Monday nights should be quiet, sober affairs. First day back at work after the weekend, one should spend Monday evenings resting after a long day and looking to the week ahead and to the next weekend in which you can let you hair down and perhaps have a drink or two. This plan, however, goes well out the window when Ginger and his motley crew arrive in town, their appearance, by default, makes Monday night party night!
Ginger Wildheart must be a venue-owners dream as the opening act on this tour are Hey Hello! featuring a certain Mr G Wildheart on guitar, cue a packed house from the moment the doors opened and a deep queue at the bar. Ginger has been joined in this project by New York singer Victoria Liedtke and together they produce excellent, upbeat pop-punk nuggets that will have you humming them days later.
Unfortunately a combination of work commitments and an early stage time meant that by the time I got into the ABC the band were on their second last number! The two tracks I did hear though, ‘The Thrill Of It All’ and the recent single ‘Swimwear’ were as bouncy as a labrador puppy, as was Liedtke. The large crowd sent the band off with a resounding cheer, hopefully they might make it back at some point so I can take in a whole set.
Another beneficiary of the Hey Hello! opening set were the Von Hertzen Brothers who were up next. Most support acts would expect to take to the stage to a half full house, but on this tour they have had a near capacity crowd to greet them at every show. So far I have reviewed the Von Hertzen Brothers album, ‘Nine Lives’, and interviewed the guys but this is the first time I have managed to catch them live. I did think they might make odd bed fellows playing with The Wildhearts as, on record, whilst their music is excellent, it is not the most raucous. Live though the guys are a different matter altogether.
I was genuinely and pleasantly surprised by how heavy the band are live and by the end of the first number, ‘Insomniac’, I was re-writing what I thought I knew about the band. The VH Brothers semi prog-rock songs lend themselves well to this full-on approach and that, coupled with the fact that the guys looked like they were loving every minute, endeared them to the Glasgow crowd.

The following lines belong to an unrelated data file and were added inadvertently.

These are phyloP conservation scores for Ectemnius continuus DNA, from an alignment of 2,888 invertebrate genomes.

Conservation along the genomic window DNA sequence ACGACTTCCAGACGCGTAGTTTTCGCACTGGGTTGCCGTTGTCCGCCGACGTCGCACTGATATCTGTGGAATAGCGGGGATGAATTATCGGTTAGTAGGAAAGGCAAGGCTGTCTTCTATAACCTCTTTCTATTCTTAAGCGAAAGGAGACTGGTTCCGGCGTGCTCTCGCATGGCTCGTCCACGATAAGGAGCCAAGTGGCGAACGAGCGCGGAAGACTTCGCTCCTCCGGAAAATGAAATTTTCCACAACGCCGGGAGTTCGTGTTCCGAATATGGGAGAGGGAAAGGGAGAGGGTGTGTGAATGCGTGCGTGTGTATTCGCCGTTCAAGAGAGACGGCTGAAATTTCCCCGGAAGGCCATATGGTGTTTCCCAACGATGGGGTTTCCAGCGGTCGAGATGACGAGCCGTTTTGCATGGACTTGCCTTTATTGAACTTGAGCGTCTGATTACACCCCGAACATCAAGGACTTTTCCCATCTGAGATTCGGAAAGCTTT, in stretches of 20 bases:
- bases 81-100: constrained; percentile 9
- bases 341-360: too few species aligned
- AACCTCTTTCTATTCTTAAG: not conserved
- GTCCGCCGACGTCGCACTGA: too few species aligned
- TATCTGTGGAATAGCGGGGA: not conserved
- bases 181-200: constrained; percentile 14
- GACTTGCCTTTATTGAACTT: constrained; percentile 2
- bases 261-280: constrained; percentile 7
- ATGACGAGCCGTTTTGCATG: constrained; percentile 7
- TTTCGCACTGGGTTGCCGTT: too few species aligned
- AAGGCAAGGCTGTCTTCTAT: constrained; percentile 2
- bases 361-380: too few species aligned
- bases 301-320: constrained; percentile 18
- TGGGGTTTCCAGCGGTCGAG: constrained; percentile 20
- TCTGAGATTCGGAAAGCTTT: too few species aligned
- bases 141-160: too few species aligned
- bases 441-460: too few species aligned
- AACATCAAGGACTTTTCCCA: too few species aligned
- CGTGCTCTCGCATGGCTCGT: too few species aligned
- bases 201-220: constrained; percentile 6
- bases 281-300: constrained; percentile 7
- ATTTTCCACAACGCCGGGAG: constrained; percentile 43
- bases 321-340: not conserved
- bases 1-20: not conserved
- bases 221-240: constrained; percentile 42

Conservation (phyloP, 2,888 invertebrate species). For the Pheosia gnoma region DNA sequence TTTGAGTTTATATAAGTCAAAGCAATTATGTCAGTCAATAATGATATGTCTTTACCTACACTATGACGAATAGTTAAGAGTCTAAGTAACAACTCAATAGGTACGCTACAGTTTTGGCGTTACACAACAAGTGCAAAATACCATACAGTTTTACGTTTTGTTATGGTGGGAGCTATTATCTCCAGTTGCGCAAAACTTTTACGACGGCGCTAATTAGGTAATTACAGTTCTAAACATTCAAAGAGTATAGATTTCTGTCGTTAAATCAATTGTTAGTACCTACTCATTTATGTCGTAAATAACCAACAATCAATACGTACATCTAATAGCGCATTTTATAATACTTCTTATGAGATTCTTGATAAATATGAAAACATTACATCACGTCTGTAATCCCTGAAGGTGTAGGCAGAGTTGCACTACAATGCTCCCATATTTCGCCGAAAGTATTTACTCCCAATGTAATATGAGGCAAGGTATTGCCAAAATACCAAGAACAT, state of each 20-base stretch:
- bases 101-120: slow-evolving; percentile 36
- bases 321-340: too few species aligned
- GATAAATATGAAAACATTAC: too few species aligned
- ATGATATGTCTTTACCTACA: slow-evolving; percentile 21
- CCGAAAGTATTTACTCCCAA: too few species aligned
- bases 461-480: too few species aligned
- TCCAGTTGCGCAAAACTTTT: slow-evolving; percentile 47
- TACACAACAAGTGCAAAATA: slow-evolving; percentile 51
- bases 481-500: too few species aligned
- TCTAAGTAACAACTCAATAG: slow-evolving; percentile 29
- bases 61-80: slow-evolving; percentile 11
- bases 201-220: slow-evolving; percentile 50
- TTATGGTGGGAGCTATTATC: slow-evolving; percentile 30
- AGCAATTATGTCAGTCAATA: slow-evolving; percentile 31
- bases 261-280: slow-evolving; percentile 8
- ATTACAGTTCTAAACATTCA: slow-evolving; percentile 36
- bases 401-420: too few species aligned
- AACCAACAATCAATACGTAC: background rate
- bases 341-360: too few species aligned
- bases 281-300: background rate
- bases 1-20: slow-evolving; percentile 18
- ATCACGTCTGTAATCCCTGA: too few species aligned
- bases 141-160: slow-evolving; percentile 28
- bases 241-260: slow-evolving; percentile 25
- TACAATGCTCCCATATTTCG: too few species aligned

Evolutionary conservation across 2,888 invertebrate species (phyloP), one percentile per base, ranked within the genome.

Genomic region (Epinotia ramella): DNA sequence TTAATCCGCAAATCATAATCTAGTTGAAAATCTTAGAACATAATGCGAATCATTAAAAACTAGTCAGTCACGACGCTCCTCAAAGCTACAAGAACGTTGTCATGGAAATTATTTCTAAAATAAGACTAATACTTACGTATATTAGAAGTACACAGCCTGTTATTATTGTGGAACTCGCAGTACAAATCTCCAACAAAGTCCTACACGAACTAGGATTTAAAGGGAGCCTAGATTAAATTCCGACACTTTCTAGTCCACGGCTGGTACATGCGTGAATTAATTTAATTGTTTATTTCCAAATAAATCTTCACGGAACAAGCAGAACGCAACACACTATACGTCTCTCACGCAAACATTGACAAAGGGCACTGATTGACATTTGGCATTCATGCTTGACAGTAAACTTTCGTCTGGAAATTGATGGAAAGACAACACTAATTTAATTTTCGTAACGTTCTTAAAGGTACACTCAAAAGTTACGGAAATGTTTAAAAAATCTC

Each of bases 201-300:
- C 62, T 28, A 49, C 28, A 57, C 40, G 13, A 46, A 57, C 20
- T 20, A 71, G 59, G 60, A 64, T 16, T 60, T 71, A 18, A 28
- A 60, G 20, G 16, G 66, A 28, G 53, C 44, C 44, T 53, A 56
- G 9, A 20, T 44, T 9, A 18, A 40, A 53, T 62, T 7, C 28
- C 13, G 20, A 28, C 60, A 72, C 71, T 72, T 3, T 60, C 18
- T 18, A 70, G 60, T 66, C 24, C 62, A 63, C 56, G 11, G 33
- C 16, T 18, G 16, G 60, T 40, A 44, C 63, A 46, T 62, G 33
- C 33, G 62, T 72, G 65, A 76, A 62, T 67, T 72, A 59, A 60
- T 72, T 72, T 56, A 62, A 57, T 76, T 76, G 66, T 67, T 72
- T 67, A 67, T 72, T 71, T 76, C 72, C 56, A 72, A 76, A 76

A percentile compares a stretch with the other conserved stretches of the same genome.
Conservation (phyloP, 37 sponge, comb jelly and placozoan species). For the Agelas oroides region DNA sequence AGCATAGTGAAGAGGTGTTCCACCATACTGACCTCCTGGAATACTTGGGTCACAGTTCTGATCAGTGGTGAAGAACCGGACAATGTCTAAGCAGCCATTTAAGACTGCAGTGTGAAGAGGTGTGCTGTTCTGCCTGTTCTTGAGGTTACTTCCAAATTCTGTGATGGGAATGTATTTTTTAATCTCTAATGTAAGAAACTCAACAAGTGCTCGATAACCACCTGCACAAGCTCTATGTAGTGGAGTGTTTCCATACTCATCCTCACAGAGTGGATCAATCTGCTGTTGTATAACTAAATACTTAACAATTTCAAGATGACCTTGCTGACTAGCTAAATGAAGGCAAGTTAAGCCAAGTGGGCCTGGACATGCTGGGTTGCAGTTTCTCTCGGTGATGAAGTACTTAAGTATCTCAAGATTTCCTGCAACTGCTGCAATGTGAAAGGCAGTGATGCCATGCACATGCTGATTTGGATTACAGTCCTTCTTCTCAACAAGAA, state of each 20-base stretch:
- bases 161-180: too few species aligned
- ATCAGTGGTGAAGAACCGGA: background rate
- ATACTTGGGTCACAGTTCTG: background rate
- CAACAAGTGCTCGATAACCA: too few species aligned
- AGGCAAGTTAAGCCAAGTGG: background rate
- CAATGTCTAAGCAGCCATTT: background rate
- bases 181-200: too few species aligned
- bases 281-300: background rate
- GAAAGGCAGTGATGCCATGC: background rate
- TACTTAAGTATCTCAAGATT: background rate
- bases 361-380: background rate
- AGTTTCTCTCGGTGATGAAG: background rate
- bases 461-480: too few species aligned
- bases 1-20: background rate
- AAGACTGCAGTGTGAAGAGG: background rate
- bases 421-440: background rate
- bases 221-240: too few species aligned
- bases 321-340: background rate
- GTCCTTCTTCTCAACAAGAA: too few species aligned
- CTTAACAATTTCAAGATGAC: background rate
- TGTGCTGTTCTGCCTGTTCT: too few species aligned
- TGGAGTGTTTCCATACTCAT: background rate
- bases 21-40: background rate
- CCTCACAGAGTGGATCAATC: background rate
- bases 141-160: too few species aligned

The set was mostly taken from the ‘Nine Lives’ album with the familiar sounds of ‘Flowers and Rust’ and ‘Coming Home’ going down best. The guitar interplay between Mikko and Kie Von Hertzen was a particular highlight, whilst other brother Jonne was rock solid on bass. By the end of the final track, ‘Let Thy Will Be Done’, the band had impressed not only me but a large percentage of the hall and left the stage to a roar of approval. The guys are set to re-release some past albums in the UK and hopefully they will be back in the country soon for more shows. I, for one, will be in the queue for tickets.
By this time Ginger had freshened up, changed his shirt and was ready to rock once more. The Wildhearts were given a huge welcome as they took to the stage and the hall went suitably crazy as they cranked out ‘Nothing Ever Changes But The Shoes’. The band have a real affinity with the Glasgow crowd and every gig in the city is an event that both band and punters love. The chaos then continued with ‘TV Tan’, ‘Nita Nitro’ and ‘Sick Of Drugs’ with beer and bodies flying in equal measure.
This tour also sees the return to the fold of Scott Sorry on bass for the first time in five years and he must have expended more energy over the course of the show than the marathon runners the previous day in (Shitsville) London. ‘Caffeine Bomb’ detonated right on cue while the one, two, three of ‘My Baby Is A Headf**k’, ‘Suckerpunch’ and ‘I Wanna Go Where The People Go’, which ended the first segment of the show, were delivered like machine gun fire.
After a brief break Ginger returned and strummed the intro to ‘Geordie In Wonderland’ which the crowd sang with gusto much to his delight. Not long after a short mic stand was brought to centre stage as Ginger introduced his young son, Taylor, to the stage complete with half size guitar and big red ear defenders. Taylor and Scott Sorry shared the vocals on ‘People Who Died’ and ‘Nexus Icon’ much to the crowd’s delight. Ginger beamed with pride as the crowd chanted Taylor’s name and the young man looks as though he is a chip off the old block. He may have to wait about ten years though before legally hitting the pub circuit!
From here on in, it was a rush to play as many songs as the guys could manage before curfew time. This included ‘Junkenstein’ from the band’s ‘Endless, Nameless’ album which Ginger introduced by asking people who didn’t like the contentious album to head to the bar for four minutes. All too soon the message came that curfew time was almost upon us but there was still time for a blast through ’29 x The Pain’ which brought an end to a triumphant night.
This was a night which was enjoyed as much by the bands as by the punters in the hall. The Wildhearts proved once again that there is still plenty of life in the band yet and judging by Taylor’s performance tonight, the future looks pretty bright as well!
Review by David Wilson
Photos by Iain Scott
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Power Plays w/c 14 October (Mon-Fri)
SANGUINE Ignite (Odyssey Music)
GOODBYE JUNE Switchblade Heart (Earache)
SAINTS OF SIN Nasty Love (indie)
SCARLET REBELS Heal (indie)
FLYING COLORS The Loss Inside (Mascot)
KEYWEST C’est La Vie (indie)
Featured Albums w/c 14 October (Mon-Fri)
09:00-12:00 DANGER ZONE Don’t Count On Heroes (Pride & Joy Music)
12:00-13:00 ECLIPSE Paradigm (Frontiers)
14:00-16:00 GALLAGHER & LYLE Live at De Montfort Hall, 1977 (The Store For Music)
Albums That Time Forgot (Mon-Fri)
ROBIN TROWER In The Line Of Fire (1990)
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